Caerleon Roman harbour find hailed

Caerleon Roman harbour find hailed

DRAMATIC: An artist’s drawing of how Caerleon may have looked with its port – the amphitheatre is shown centre

DISCOVERY: Visitors to the site watch the archaeologists at work

DIG: Archaeologists work to uncover the remains of the Roman port at Caerleon

First published in News

THE DISCOVERY of a Roman port in Caerleon was hailed by academics.

Senior lecturer in Roman Archaeology, Dr Peter Guest, who led the excavation team which found the remains of the harbour: "What we have found exceeds all expectations. We are excavating the remains of a previously unknown complex of important Roman buildings that survive remarkably well considering how long they have lain underground.

"The port or harbour is a major addition to the archaeology of Roman Britain and adds a new dimension to our understanding of Caerleon as we can start to think about how the river connected the fortress and Wales to the rest of the Roman Empire."

A team of volunteers and academics from Cardiff University have been working over the past five weeks on a suburb of monumental buildings outside the Roman fortress, which was uncovered last year. It was while exploring this suburb that the remains of the harbour were found.

"We believe that the port dates to period when the Legions were fighting and subduing the native tribes in western Britain and it's incredible to think that this is the place where the men who took part in the conquest would have arrived."

Around 40 people from the university are working on the dig, with up to 20 volunteers each day. The team has also found rooms with under floor heating systems, collapsed walls and roofs, thousands of objects made and used during the Roman period, along with the remains of administrative buildings and temples.

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Channel Four's Time Team will be visiting the site from today until Friday and the site will be open to the public with tours every day except Wednesday at 11am and 2.30pm.

Visitors are also welcome during Bank Holiday weekend 27-29th August between 10am and 4:30pm, during which time several family activities will be taking place alongside displays of the team’s latest discoveries.


Discoveries of 'international importance'

Known as Isca, the fortress at Caerleon was constructed in AD 74/5 during the final conquest by the Roman army of the fierce Celtic tribes in South Wales. It was the headquarters of the Second Augustan Legion, one of four legions who invaded Britain during the reign of the Emperor Claudius.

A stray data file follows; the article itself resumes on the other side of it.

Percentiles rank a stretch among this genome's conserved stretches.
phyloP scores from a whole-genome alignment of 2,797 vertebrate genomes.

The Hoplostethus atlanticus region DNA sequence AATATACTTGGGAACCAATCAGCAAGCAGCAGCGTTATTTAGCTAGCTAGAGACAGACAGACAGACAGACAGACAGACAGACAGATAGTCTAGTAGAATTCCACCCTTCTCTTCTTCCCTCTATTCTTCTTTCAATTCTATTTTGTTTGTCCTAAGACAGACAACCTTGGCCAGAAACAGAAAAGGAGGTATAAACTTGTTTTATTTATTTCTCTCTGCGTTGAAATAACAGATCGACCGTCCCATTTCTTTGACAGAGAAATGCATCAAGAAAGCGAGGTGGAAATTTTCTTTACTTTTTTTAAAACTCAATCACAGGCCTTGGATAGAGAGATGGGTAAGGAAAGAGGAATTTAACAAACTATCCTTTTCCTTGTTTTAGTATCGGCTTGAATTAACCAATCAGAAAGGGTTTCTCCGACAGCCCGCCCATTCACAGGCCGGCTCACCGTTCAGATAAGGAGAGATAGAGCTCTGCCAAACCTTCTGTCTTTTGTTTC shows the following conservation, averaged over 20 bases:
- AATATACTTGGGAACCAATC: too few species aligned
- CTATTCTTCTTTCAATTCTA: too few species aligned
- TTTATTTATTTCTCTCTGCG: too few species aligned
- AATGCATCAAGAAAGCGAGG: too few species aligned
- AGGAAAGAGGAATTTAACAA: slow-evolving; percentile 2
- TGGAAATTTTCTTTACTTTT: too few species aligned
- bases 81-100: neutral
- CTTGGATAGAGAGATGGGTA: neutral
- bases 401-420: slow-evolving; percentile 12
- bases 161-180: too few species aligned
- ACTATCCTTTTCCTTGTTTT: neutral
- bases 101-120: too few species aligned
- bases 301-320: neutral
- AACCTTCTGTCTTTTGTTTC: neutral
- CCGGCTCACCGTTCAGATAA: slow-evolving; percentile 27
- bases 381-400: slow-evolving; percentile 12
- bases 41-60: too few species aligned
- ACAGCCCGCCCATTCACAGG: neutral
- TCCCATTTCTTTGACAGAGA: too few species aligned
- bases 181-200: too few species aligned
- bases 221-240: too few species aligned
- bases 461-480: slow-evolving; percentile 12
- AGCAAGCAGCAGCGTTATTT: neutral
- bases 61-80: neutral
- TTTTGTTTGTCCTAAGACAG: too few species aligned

Students detected the remains of walls below the ground in fields outside the fortress outlining a series of huge buildings between the amphitheatre and the River Usk in August during the annual dig last year.

Experts had believed the area was largely unoccupied during the Roman era and the discovery was described as being of international importance.

During last year's six-week dig various items were uncovered, including a set of Roman body armour - one of only four such discoveries ever in Britain - around 60 Roman coins and thousands of metal objects such as brooches, belt buckles and buttons.


EDITORIAL COMMENT: Remains find is huge boost

THE discovery of remains which show how Caerleon may have looked 2,000 years ago is simply mind-blowing.

The stunning artist’s impressions of how the village may have looked with its Roman port give a fantastic view of how life may have been.

For the last five weeks, a team of volunteers and academics from Cardiff University has been working on a suburb of buildings outside the Roman fortress.

It was originally uncovered last year but only now has its enormity been realised, with evidence of a Roman port on the banks of the River Usk.

The port is only the second known from Roman Britain.

The remains are said to include the main quay wall and landing stages and wharves where ships would have docked and unloaded cargo.

The dig team has also found rooms with under-floor heating systems, collapsed walls and roofs, as well as thousands of objects made and used during the Roman period.

These new findings only add to Caerleon’s reputation as a site of major historic importance.

It should also help bring in even more tourists to the area, which can only be good for the local economy.

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